Panama sees surge of coronavirus infections after reopening
In the weeks since Panama loosened restrictions in an attempt to gradually reactivate its economy, new coronavirus infections have surged, especially in the densely populated poorer neighborhoods of its capital.
Since late March, Panama had managed to maintain its daily new infections below 200 with a strict lockdown. But this month those numbers have nearly tripled and reported deaths are coming twice as fast.
Amid the worsening situation, President Laurentino Cortizo replaced is health minister Wednesday without explaining why.
"We all knew this was going to happen," said Dr. Xavier Sáenz-Llorens, one of the advisers of the Health Ministry's pandemic team. He was referring to the increase in infections once measures were eased. "What we didn't know was the magnitude."
Emblematic of the surge was the announcement Thursday that the country's most famous athlete, Roberto "Manos de Piedra" Durán, a former world champion in four different weight classes, had tested positive for the coronavirus. His son Robin Durán confirmed the news about his 69-year-old father, who retired from boxing in 2001.
In mid-May, Panama allowed e-commerce, fishing and service providers like plumbers, electricians and mechanics to return to work. At the start of June, it added non-metallic mining, public infrastructure, as well as industrial sectors like textiles, chemicals, oil refineries and pharmaceuticals.
"The opening of the two blocks (of economic activity), especially the second, increased the circulation of people in the streets and many of them live in those neighborhoods and use the metro, the buses and spread the cases," Sáenz-Llorens said.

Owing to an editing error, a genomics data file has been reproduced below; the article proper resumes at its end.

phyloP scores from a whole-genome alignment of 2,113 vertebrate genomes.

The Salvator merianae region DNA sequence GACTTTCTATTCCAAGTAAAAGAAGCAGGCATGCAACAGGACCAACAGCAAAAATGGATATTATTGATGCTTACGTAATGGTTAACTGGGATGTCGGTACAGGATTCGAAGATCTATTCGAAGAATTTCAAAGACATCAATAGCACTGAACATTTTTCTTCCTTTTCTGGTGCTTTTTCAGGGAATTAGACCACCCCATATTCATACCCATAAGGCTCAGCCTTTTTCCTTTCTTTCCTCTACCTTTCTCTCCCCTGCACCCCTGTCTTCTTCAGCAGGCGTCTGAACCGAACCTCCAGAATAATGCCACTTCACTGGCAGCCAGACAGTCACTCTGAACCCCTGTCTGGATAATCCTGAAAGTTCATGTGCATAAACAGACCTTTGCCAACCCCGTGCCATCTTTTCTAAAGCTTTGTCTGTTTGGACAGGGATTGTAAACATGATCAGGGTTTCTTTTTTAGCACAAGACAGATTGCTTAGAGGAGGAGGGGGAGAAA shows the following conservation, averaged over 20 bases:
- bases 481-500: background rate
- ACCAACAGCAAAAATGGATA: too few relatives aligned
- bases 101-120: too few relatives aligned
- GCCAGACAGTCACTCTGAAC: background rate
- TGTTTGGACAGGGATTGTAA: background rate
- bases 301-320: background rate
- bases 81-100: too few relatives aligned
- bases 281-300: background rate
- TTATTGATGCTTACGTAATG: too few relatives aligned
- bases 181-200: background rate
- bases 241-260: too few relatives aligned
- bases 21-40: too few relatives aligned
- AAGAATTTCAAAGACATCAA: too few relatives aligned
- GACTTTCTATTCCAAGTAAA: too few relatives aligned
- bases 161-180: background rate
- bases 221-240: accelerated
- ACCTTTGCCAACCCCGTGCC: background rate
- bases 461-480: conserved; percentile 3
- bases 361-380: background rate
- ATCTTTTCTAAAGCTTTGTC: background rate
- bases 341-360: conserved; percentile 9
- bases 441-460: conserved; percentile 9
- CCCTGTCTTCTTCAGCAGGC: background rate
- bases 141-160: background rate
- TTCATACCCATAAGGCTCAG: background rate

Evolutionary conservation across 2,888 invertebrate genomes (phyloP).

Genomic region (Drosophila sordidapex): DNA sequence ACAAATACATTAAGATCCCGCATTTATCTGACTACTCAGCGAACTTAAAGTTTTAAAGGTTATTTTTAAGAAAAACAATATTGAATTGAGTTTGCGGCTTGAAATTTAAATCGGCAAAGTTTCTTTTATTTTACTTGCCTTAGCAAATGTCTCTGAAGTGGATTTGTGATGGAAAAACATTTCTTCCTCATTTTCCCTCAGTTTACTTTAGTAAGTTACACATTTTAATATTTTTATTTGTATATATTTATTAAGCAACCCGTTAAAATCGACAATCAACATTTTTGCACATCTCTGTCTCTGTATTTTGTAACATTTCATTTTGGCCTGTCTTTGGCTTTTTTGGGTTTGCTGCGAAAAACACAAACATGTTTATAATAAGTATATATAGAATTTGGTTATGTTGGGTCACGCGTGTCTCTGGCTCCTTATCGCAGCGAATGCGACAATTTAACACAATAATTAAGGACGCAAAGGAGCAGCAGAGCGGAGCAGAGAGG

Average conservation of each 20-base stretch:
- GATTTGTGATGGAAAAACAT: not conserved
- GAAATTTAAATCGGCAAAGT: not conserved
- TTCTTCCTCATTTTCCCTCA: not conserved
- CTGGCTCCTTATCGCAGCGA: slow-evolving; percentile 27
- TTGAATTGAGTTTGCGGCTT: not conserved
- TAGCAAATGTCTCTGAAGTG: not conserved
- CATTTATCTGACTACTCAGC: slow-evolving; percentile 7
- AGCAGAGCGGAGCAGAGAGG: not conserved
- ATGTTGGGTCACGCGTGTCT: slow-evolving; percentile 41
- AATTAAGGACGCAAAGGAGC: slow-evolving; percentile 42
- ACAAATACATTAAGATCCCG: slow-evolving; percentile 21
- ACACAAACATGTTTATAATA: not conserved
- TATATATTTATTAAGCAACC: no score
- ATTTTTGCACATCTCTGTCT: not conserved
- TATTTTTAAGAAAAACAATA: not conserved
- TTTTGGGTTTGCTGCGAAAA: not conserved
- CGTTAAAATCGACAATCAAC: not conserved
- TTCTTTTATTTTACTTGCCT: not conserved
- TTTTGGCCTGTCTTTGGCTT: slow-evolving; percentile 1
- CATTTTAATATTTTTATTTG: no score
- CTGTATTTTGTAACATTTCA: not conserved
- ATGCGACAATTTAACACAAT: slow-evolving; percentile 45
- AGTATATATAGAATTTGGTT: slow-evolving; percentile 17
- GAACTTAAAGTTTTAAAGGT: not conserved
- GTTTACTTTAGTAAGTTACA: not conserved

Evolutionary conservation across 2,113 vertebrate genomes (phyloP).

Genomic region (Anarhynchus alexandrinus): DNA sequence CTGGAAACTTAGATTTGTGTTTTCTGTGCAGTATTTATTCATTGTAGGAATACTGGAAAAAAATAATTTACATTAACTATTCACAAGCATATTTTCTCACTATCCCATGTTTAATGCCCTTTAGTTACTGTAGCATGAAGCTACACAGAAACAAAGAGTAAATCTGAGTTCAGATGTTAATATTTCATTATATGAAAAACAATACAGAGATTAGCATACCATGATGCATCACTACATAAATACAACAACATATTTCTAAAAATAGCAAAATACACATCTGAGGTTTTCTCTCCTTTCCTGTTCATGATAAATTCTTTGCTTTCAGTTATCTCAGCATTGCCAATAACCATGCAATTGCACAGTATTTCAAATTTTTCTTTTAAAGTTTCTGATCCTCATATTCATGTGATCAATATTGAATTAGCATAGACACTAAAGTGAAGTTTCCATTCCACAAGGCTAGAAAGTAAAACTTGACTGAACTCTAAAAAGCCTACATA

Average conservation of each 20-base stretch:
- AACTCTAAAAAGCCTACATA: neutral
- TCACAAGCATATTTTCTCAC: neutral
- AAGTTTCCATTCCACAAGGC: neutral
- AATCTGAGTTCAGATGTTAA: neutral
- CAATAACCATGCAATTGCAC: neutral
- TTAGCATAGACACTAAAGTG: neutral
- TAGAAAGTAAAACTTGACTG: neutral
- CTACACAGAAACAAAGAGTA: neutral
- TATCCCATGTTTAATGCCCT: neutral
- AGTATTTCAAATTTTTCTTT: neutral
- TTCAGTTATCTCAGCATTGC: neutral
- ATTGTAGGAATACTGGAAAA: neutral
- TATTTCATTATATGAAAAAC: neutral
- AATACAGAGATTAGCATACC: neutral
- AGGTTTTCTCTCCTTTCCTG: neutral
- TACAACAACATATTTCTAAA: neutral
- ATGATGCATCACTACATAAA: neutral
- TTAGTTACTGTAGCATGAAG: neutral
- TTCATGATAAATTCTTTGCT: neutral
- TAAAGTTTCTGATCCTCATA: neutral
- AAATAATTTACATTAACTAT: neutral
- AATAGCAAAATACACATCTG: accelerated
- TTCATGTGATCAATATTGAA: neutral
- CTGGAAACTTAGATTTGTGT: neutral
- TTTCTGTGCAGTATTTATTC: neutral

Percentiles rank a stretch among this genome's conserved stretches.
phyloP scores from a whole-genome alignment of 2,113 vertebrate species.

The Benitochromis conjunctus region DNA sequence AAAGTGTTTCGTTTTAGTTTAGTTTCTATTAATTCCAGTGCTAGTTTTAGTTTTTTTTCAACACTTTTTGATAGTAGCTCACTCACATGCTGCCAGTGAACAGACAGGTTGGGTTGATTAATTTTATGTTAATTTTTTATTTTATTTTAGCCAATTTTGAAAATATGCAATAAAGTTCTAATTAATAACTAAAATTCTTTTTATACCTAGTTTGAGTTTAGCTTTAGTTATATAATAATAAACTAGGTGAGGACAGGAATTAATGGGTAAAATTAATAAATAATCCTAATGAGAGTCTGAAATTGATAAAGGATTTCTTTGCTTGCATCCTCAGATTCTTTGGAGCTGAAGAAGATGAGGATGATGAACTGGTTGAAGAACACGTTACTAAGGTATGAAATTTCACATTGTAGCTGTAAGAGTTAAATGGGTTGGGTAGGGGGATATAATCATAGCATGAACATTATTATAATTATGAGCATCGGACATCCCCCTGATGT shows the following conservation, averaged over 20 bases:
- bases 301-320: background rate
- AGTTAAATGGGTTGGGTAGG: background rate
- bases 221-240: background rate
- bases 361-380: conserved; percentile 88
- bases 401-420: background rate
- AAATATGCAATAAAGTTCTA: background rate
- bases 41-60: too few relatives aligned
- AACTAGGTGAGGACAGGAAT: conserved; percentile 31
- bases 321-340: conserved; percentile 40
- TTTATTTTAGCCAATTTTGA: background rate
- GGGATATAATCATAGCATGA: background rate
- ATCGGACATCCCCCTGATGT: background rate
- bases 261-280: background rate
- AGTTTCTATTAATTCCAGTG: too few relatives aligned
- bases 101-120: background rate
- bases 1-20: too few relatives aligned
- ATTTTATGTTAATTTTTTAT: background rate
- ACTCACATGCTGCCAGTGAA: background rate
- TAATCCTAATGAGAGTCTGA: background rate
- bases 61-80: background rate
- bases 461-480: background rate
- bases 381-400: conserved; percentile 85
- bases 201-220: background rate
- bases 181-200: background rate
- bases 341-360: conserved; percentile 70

Those neighborhoods are the crowded ones far from the capital's skyscrapers like Tocumen near the airport and December 24 neighborhood. A week after the second stage reopening, the quarantine was re-established for the capital and neighboring West Panama province.
"Panama is a country that has brutal economic and social inequality," Sáenz-Llorens said. "So where the virus enters, it devastates poor areas."
On Wednesday, the government reported more than 700 new infections and eight deaths, taking the reported totals to 12,600 cases and nearly 550 deaths.
Dr. Jorge Luis Prospero, former representative of the Pan American Health Organization in Costa Rica, Nicaragua and Ecuador, said while the government tried to ease back the restrictions, the local health system did not have the capacity at the time to scale up massive testing and contact tracing as people began to leave their homes.
"People went out into the streets, we began to do more tests, detected more cases," Prospero said. "We're following up, but we have another source of the problem which is important ... the majority of the cases we're seeing are people that live in the poorest neighborhoods and the conditions of their homes are not adequate for isolating themselves from the rest of the family."
Health authorities have been warning for days that the intensive care unit at the Social Security Complex—the country's main public hospital—is nearing its capacity.
The number of patients in intensive care has increased nearly 50% in the past month.
The warning is difficult to accept for people like Jerónimo Díaz, who sells fruits and vegetables at the entrance to the December 24 neighborhood. He has to travel on buses, often packed, everyday to resupply his stand.
"It's really hard and I don't have money to always pay for a taxi," he said.
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